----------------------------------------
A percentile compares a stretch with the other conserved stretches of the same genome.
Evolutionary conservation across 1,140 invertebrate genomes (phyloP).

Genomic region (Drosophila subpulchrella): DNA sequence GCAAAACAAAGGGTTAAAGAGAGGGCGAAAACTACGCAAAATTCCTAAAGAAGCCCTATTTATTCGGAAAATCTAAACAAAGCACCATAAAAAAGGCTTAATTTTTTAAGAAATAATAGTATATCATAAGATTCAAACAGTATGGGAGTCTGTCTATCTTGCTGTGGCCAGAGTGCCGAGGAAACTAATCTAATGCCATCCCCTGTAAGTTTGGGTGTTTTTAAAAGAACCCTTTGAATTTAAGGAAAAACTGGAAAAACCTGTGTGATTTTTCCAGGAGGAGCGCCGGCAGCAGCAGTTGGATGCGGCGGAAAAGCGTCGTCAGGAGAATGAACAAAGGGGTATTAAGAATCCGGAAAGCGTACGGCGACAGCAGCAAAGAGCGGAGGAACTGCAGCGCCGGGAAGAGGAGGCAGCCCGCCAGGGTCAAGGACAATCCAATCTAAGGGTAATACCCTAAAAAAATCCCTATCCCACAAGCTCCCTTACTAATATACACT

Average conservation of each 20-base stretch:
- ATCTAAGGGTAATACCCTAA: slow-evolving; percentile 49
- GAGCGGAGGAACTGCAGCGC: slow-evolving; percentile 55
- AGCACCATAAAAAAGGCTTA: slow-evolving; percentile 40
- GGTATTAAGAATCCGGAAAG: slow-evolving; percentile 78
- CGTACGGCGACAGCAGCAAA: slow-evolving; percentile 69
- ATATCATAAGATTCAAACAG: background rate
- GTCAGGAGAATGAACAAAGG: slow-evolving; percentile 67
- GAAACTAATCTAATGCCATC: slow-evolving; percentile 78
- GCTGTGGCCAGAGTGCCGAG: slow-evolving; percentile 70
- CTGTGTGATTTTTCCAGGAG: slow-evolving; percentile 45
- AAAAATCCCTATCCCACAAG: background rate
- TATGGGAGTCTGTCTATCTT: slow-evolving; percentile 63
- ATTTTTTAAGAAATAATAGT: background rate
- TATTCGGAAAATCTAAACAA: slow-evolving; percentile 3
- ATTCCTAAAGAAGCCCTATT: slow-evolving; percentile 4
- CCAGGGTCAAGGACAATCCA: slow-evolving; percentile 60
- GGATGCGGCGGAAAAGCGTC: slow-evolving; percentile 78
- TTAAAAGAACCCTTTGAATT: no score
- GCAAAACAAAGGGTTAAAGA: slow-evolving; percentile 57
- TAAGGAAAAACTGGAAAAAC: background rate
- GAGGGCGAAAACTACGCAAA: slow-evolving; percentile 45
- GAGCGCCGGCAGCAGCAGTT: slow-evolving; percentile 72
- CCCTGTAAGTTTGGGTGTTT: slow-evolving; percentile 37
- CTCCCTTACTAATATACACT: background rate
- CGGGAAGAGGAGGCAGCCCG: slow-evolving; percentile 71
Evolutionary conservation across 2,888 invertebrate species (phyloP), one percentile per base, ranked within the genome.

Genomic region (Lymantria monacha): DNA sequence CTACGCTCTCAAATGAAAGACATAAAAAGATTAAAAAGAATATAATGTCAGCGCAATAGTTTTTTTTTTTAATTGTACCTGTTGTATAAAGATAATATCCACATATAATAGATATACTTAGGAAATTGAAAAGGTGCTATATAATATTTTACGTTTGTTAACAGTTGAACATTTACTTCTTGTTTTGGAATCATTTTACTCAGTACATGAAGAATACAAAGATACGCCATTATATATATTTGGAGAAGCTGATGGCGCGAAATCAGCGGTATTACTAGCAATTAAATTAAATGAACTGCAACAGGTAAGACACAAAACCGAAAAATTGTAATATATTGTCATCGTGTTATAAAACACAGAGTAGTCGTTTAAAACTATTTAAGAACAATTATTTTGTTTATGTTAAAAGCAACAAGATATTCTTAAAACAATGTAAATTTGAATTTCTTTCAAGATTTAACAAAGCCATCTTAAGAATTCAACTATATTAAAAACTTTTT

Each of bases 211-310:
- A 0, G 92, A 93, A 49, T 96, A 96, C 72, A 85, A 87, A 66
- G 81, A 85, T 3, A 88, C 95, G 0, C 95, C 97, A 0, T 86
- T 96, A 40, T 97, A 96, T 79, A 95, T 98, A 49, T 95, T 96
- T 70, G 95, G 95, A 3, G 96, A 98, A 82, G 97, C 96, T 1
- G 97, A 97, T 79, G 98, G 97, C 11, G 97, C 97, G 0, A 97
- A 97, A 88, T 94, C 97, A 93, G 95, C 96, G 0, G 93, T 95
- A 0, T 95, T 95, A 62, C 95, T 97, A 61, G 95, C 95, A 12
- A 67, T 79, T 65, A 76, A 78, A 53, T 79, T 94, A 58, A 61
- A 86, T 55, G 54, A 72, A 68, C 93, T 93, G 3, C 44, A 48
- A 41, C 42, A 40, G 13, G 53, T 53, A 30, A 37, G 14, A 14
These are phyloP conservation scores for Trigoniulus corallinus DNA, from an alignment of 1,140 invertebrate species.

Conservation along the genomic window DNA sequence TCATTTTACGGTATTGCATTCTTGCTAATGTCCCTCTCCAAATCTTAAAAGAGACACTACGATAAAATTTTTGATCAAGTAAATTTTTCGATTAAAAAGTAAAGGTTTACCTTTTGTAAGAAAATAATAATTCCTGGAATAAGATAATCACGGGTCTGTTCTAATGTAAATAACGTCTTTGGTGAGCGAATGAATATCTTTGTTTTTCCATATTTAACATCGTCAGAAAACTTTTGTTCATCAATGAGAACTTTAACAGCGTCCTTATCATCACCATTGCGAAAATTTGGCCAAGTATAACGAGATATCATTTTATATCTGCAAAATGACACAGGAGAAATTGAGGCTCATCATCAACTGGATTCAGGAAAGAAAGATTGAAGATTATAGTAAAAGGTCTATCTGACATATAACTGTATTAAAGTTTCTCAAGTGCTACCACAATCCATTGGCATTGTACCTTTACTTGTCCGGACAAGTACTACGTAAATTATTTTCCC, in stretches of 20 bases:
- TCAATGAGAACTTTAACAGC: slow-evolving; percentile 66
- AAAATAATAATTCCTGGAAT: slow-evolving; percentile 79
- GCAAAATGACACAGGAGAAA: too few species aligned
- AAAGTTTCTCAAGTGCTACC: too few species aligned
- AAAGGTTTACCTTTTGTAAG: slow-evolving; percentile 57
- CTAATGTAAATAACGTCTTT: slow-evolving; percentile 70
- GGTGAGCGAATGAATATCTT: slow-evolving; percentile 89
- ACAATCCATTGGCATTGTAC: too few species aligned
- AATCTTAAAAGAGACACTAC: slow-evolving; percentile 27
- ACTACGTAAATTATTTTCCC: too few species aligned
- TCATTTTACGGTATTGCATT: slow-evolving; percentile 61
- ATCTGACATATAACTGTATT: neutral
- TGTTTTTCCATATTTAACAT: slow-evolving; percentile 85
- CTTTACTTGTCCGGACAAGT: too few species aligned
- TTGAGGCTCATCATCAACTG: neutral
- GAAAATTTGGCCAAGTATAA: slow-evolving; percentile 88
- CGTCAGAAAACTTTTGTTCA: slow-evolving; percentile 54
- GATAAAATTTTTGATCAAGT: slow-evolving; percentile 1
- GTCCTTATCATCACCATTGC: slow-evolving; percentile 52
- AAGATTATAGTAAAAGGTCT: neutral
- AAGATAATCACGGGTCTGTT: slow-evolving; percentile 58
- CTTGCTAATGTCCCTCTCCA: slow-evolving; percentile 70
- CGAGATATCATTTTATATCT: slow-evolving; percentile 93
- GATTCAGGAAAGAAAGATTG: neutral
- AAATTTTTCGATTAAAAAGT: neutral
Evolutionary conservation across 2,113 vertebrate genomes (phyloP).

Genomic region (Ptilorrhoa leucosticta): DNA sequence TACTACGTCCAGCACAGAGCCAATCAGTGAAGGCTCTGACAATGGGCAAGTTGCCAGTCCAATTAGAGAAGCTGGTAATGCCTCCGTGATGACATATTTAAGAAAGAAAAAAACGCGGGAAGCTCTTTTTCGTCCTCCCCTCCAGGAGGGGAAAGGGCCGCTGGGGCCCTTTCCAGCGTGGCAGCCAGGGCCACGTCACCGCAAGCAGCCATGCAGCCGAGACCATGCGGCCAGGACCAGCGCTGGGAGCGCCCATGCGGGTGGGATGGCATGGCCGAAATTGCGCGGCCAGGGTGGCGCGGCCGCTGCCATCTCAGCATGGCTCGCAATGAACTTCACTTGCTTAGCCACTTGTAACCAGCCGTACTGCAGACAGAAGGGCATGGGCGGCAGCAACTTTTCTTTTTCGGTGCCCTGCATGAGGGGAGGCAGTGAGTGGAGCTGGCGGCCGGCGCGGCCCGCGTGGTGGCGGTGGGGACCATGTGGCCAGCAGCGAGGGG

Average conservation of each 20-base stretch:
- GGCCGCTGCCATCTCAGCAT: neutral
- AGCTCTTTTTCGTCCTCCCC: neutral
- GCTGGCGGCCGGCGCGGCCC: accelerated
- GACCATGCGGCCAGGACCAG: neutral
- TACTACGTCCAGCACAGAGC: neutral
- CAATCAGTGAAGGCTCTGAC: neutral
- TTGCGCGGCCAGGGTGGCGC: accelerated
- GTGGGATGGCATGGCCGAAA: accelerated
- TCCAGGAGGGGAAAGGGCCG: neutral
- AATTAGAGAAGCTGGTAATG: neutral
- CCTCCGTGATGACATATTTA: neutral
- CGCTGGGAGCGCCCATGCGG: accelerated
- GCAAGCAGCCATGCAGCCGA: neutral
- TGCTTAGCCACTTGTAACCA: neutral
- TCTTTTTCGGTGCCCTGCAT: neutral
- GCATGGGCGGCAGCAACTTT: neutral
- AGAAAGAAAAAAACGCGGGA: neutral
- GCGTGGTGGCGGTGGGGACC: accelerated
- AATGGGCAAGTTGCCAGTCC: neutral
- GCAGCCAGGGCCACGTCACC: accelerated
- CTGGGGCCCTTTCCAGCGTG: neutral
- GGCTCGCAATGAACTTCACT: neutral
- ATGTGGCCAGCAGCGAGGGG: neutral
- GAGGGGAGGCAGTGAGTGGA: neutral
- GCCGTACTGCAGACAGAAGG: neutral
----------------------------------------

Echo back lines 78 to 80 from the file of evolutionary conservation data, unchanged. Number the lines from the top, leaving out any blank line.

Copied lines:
- CAATCAGTGAAGGCTCTGAC: neutral
- TTGCGCGGCCAGGGTGGCGC: accelerated
- GTGGGATGGCATGGCCGAAA: accelerated